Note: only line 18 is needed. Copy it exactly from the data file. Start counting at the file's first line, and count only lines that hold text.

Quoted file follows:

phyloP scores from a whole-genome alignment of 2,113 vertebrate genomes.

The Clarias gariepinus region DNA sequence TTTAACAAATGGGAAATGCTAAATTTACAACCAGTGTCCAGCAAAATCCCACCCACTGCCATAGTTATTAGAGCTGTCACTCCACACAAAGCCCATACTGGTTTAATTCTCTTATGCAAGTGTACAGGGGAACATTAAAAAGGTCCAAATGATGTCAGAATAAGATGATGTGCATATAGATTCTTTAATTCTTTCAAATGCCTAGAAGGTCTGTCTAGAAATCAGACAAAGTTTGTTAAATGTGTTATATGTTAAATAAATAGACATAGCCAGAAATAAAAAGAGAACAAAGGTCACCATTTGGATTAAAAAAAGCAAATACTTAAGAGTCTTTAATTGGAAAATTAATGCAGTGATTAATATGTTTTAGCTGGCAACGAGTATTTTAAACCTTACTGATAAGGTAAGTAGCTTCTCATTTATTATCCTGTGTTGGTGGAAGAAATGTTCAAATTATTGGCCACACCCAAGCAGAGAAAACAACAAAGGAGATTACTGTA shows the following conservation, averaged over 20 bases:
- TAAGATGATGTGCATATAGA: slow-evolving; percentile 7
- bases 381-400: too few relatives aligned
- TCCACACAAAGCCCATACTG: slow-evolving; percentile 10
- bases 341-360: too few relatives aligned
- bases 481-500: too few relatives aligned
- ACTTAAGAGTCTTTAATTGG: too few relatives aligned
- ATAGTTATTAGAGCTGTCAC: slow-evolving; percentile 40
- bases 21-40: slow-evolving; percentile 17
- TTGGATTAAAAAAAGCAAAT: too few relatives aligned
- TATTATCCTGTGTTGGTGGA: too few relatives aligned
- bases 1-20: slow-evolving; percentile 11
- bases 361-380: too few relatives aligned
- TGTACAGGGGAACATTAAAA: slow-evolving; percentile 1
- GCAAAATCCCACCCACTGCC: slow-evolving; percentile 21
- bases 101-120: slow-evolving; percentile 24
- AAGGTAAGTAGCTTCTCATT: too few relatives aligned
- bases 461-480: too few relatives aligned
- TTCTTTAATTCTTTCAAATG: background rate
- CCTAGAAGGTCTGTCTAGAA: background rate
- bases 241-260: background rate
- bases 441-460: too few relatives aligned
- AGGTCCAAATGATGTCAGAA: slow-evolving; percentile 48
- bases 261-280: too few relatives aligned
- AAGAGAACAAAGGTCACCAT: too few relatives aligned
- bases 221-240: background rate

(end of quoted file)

- AAGGTAAGTAGCTTCTCATT: too few relatives aligned